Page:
Pleasantly Surprised by Wright

9 11 2008

It has often been said that Christianity stands or falls on its doctrine of Justification by faith. In fact it as Martin Luther who said that (surprise surprise). I would offer a hearty Amen to that statement. But a better statement woud be, I would say, is that Christianity stands or falls on the resurrection of Jesus Christ from the dead.

Recently I got a copy of N.T. Wright’s “Surprised by Hope” and it blew me away. I’ve always been skeptical of Wright but there was very little occasion for it this time. Taking on the subject of death, heaven, resurrection and everything associated with that is not easy task but Wright does it so well. His experience with death mirrors my own. The only funeral I’ve attended was my Grandmothers when I was 20. Apart from that one time I have had very little contact with death. I suspect this may be the case for many. In the west we are seldom confronted with the sheer ugliness of death compared with someone in Africa or other parts of the third world where life carries a lot less currency.

I’d just like to highlight a few key points from this book that impacted me. First off, the Christian hope is not to go to heaven when we die. If we die before Jesus returns then we do go to heaven or paradise whatever you’d like to call it, but it is not our final resting place. Its an intermediate state. Our hope is for a new heaven and new earth. A renewed and very physical existence. Our life will be as continious and discontinous with our present life as Jesus was before and after the resurrection.  While this may not strike anyone as odd the outworking of this truth certainly does. When we think of heaven as our final destination what happens on earth seems to matter very little. Indeed there is a sharp wedge driven between life now and life then. We become heavenly minded to the extent that we are no longer any earthly good. This kind of theology runs aground on two major Biblical grounds from where I can see, and there are possibly a lot more.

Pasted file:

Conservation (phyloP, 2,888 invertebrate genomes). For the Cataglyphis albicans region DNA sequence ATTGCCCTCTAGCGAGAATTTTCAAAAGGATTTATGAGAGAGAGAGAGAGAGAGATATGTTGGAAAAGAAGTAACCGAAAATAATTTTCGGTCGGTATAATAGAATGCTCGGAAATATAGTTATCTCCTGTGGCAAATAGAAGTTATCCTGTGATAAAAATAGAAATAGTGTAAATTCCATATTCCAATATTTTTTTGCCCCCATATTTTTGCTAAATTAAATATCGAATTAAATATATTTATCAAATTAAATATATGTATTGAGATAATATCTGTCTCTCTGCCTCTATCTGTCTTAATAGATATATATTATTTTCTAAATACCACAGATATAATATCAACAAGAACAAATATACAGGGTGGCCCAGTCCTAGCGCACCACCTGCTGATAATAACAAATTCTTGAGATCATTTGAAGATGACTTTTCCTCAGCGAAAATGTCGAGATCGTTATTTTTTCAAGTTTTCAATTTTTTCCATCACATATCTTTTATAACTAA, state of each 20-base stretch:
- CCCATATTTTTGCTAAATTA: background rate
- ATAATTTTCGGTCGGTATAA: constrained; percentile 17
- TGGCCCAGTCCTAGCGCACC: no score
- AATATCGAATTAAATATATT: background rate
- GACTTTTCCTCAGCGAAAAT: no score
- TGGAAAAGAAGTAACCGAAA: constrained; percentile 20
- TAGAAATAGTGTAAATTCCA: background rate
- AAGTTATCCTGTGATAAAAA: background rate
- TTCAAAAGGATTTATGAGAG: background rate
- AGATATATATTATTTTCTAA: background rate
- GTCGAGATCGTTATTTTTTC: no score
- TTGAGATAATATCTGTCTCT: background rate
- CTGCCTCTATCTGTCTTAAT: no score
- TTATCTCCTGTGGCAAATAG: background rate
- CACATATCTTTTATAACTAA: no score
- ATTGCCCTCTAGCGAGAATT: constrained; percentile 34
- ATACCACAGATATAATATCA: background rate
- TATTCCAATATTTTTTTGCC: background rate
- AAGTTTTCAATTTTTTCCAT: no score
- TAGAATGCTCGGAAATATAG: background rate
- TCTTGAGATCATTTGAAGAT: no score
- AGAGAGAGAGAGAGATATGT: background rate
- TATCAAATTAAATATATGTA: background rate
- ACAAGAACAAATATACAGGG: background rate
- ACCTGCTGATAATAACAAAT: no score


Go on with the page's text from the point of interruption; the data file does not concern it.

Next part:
Firstly, if we are just supposed to go to heaven when we die to be disembodied spirits, then why on earth did Jesus perform any miracles? Why did he not simply announce that we needed to answer a few questions, pray a simple prayer and be sure of going to heaven? Miracles become pointless if there is no resurrection. But they do have a point and some meaning for those who receive them. They are signposts that point toward a future time when our bodies will be perfected, they will no longer be subject to disease, decay and death. They are signs of eternity breaking into the present. Signs that the worlds creator God has become Lord of all Creation as Wright says. Secondly this theology runs aground (and this is biggest one in my opinion) when it comes to what Christ accomplished on the cross. We speak of death as a defeated enemy, the one that Jesus defeated with his work on the cross. But if there is no resurrection then death has actually won the battle. In effect we are colluding with death and settling for a disembodied existence instead of a fully resurrected and glorified new body. I can’t make sense of Jesus’ victory over death any other way.